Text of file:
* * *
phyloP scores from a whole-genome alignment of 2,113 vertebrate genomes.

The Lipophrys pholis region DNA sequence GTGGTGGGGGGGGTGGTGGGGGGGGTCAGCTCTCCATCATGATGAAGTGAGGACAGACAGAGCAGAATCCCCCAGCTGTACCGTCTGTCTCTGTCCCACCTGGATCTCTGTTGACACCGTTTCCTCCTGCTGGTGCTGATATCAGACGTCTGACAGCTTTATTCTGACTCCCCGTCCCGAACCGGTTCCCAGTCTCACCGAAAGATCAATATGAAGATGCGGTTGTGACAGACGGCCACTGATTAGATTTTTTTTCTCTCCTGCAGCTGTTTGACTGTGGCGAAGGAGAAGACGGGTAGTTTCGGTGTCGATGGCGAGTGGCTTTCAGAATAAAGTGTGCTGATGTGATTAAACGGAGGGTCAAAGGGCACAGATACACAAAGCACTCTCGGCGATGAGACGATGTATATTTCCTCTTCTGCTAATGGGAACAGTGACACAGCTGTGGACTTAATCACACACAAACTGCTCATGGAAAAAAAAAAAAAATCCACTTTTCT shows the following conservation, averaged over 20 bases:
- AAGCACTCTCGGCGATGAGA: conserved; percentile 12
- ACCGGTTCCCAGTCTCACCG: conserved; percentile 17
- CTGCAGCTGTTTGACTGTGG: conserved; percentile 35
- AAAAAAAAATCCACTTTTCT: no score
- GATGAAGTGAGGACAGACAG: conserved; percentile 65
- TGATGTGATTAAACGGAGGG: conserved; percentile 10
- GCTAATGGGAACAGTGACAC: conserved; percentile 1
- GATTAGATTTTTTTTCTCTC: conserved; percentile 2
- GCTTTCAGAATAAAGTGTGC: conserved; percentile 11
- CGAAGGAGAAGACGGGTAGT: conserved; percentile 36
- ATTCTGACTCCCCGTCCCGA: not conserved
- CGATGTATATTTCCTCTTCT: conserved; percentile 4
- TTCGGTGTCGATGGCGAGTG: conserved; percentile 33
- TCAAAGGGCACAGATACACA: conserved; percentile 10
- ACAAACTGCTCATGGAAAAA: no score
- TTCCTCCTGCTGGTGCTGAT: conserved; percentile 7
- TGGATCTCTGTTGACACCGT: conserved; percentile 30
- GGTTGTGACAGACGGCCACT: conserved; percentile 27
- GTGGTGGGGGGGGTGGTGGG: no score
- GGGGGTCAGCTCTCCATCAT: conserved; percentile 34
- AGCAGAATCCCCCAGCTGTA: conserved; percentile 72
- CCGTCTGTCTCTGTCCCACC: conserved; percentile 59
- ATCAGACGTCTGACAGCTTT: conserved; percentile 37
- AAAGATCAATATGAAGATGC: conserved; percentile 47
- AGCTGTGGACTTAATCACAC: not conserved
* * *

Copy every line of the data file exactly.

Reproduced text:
phyloP scores from a whole-genome alignment of 2,113 vertebrate genomes.

The Lipophrys pholis region DNA sequence GTGGTGGGGGGGGTGGTGGGGGGGGTCAGCTCTCCATCATGATGAAGTGAGGACAGACAGAGCAGAATCCCCCAGCTGTACCGTCTGTCTCTGTCCCACCTGGATCTCTGTTGACACCGTTTCCTCCTGCTGGTGCTGATATCAGACGTCTGACAGCTTTATTCTGACTCCCCGTCCCGAACCGGTTCCCAGTCTCACCGAAAGATCAATATGAAGATGCGGTTGTGACAGACGGCCACTGATTAGATTTTTTTTCTCTCCTGCAGCTGTTTGACTGTGGCGAAGGAGAAGACGGGTAGTTTCGGTGTCGATGGCGAGTGGCTTTCAGAATAAAGTGTGCTGATGTGATTAAACGGAGGGTCAAAGGGCACAGATACACAAAGCACTCTCGGCGATGAGACGATGTATATTTCCTCTTCTGCTAATGGGAACAGTGACACAGCTGTGGACTTAATCACACACAAACTGCTCATGGAAAAAAAAAAAAAATCCACTTTTCT shows the following conservation, averaged over 20 bases:
- AAGCACTCTCGGCGATGAGA: conserved; percentile 12
- ACCGGTTCCCAGTCTCACCG: conserved; percentile 17
- CTGCAGCTGTTTGACTGTGG: conserved; percentile 35
- AAAAAAAAATCCACTTTTCT: no score
- GATGAAGTGAGGACAGACAG: conserved; percentile 65
- TGATGTGATTAAACGGAGGG: conserved; percentile 10
- GCTAATGGGAACAGTGACAC: conserved; percentile 1
- GATTAGATTTTTTTTCTCTC: conserved; percentile 2
- GCTTTCAGAATAAAGTGTGC: conserved; percentile 11
- CGAAGGAGAAGACGGGTAGT: conserved; percentile 36
- ATTCTGACTCCCCGTCCCGA: not conserved
- CGATGTATATTTCCTCTTCT: conserved; percentile 4
- TTCGGTGTCGATGGCGAGTG: conserved; percentile 33
- TCAAAGGGCACAGATACACA: conserved; percentile 10
- ACAAACTGCTCATGGAAAAA: no score
- TTCCTCCTGCTGGTGCTGAT: conserved; percentile 7
- TGGATCTCTGTTGACACCGT: conserved; percentile 30
- GGTTGTGACAGACGGCCACT: conserved; percentile 27
- GTGGTGGGGGGGGTGGTGGG: no score
- GGGGGTCAGCTCTCCATCAT: conserved; percentile 34
- AGCAGAATCCCCCAGCTGTA: conserved; percentile 72
- CCGTCTGTCTCTGTCCCACC: conserved; percentile 59
- ATCAGACGTCTGACAGCTTT: conserved; percentile 37
- AAAGATCAATATGAAGATGC: conserved; percentile 47
- AGCTGTGGACTTAATCACAC: not conserved